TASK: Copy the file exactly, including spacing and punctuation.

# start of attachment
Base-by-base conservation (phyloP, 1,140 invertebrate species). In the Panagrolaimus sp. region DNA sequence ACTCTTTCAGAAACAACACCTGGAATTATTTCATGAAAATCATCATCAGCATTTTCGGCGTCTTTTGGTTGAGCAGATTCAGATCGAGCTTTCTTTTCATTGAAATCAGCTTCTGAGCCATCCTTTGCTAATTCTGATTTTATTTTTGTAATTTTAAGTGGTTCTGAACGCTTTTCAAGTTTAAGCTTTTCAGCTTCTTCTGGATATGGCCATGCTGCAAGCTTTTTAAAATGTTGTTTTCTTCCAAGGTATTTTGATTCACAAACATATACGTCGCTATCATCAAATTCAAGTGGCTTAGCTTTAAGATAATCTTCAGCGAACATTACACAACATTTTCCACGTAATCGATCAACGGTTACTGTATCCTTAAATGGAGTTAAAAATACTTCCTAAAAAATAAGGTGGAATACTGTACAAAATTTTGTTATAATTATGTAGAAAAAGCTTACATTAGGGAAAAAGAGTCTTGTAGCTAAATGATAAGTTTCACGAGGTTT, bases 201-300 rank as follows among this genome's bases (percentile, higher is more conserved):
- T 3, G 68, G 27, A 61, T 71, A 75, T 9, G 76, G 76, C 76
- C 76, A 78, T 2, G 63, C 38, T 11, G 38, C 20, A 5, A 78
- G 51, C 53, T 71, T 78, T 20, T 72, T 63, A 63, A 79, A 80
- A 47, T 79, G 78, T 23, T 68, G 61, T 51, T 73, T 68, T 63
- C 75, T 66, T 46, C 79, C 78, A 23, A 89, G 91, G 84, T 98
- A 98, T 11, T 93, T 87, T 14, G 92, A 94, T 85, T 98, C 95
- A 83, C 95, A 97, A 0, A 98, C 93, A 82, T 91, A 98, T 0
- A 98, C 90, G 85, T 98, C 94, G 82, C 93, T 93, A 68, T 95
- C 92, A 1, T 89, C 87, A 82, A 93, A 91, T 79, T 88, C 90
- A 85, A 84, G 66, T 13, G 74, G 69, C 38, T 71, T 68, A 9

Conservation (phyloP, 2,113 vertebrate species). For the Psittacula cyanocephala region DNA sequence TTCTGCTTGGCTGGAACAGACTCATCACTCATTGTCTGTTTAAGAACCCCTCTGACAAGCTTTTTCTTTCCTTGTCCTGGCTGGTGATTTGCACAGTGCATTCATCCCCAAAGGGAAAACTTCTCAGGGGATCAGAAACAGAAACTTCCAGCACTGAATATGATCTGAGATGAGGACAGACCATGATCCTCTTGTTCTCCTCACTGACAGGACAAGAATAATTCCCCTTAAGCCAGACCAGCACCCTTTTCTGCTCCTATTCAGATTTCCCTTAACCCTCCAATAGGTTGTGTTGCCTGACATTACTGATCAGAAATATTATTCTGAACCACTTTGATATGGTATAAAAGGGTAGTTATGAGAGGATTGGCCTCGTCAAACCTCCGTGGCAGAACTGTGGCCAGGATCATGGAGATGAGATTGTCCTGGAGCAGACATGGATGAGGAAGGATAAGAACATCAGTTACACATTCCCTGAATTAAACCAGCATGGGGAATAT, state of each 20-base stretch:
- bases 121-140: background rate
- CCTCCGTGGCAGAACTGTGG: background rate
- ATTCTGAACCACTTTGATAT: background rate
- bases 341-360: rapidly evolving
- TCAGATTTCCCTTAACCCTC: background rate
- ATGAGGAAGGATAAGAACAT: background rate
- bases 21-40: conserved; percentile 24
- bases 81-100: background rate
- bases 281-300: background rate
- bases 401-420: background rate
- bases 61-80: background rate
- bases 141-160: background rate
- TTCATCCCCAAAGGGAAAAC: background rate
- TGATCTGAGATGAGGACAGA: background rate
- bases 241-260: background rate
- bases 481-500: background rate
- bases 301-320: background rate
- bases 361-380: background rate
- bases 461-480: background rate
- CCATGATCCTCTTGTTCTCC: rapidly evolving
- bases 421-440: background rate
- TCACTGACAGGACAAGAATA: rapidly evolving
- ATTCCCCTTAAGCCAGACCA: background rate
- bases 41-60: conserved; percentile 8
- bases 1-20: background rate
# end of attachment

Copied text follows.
Base-by-base conservation (phyloP, 1,140 invertebrate species). In the Panagrolaimus sp. region DNA sequence ACTCTTTCAGAAACAACACCTGGAATTATTTCATGAAAATCATCATCAGCATTTTCGGCGTCTTTTGGTTGAGCAGATTCAGATCGAGCTTTCTTTTCATTGAAATCAGCTTCTGAGCCATCCTTTGCTAATTCTGATTTTATTTTTGTAATTTTAAGTGGTTCTGAACGCTTTTCAAGTTTAAGCTTTTCAGCTTCTTCTGGATATGGCCATGCTGCAAGCTTTTTAAAATGTTGTTTTCTTCCAAGGTATTTTGATTCACAAACATATACGTCGCTATCATCAAATTCAAGTGGCTTAGCTTTAAGATAATCTTCAGCGAACATTACACAACATTTTCCACGTAATCGATCAACGGTTACTGTATCCTTAAATGGAGTTAAAAATACTTCCTAAAAAATAAGGTGGAATACTGTACAAAATTTTGTTATAATTATGTAGAAAAAGCTTACATTAGGGAAAAAGAGTCTTGTAGCTAAATGATAAGTTTCACGAGGTTT, bases 201-300 rank as follows among this genome's bases (percentile, higher is more conserved):
- T 3, G 68, G 27, A 61, T 71, A 75, T 9, G 76, G 76, C 76
- C 76, A 78, T 2, G 63, C 38, T 11, G 38, C 20, A 5, A 78
- G 51, C 53, T 71, T 78, T 20, T 72, T 63, A 63, A 79, A 80
- A 47, T 79, G 78, T 23, T 68, G 61, T 51, T 73, T 68, T 63
- C 75, T 66, T 46, C 79, C 78, A 23, A 89, G 91, G 84, T 98
- A 98, T 11, T 93, T 87, T 14, G 92, A 94, T 85, T 98, C 95
- A 83, C 95, A 97, A 0, A 98, C 93, A 82, T 91, A 98, T 0
- A 98, C 90, G 85, T 98, C 94, G 82, C 93, T 93, A 68, T 95
- C 92, A 1, T 89, C 87, A 82, A 93, A 91, T 79, T 88, C 90
- A 85, A 84, G 66, T 13, G 74, G 69, C 38, T 71, T 68, A 9

Conservation (phyloP, 2,113 vertebrate species). For the Psittacula cyanocephala region DNA sequence TTCTGCTTGGCTGGAACAGACTCATCACTCATTGTCTGTTTAAGAACCCCTCTGACAAGCTTTTTCTTTCCTTGTCCTGGCTGGTGATTTGCACAGTGCATTCATCCCCAAAGGGAAAACTTCTCAGGGGATCAGAAACAGAAACTTCCAGCACTGAATATGATCTGAGATGAGGACAGACCATGATCCTCTTGTTCTCCTCACTGACAGGACAAGAATAATTCCCCTTAAGCCAGACCAGCACCCTTTTCTGCTCCTATTCAGATTTCCCTTAACCCTCCAATAGGTTGTGTTGCCTGACATTACTGATCAGAAATATTATTCTGAACCACTTTGATATGGTATAAAAGGGTAGTTATGAGAGGATTGGCCTCGTCAAACCTCCGTGGCAGAACTGTGGCCAGGATCATGGAGATGAGATTGTCCTGGAGCAGACATGGATGAGGAAGGATAAGAACATCAGTTACACATTCCCTGAATTAAACCAGCATGGGGAATAT, state of each 20-base stretch:
- bases 121-140: background rate
- CCTCCGTGGCAGAACTGTGG: background rate
- ATTCTGAACCACTTTGATAT: background rate
- bases 341-360: rapidly evolving
- TCAGATTTCCCTTAACCCTC: background rate
- ATGAGGAAGGATAAGAACAT: background rate
- bases 21-40: conserved; percentile 24
- bases 81-100: background rate
- bases 281-300: background rate
- bases 401-420: background rate
- bases 61-80: background rate
- bases 141-160: background rate
- TTCATCCCCAAAGGGAAAAC: background rate
- TGATCTGAGATGAGGACAGA: background rate
- bases 241-260: background rate
- bases 481-500: background rate
- bases 301-320: background rate
- bases 361-380: background rate
- bases 461-480: background rate
- CCATGATCCTCTTGTTCTCC: rapidly evolving
- bases 421-440: background rate
- TCACTGACAGGACAAGAATA: rapidly evolving
- ATTCCCCTTAAGCCAGACCA: background rate
- bases 41-60: conserved; percentile 8
- bases 1-20: background rate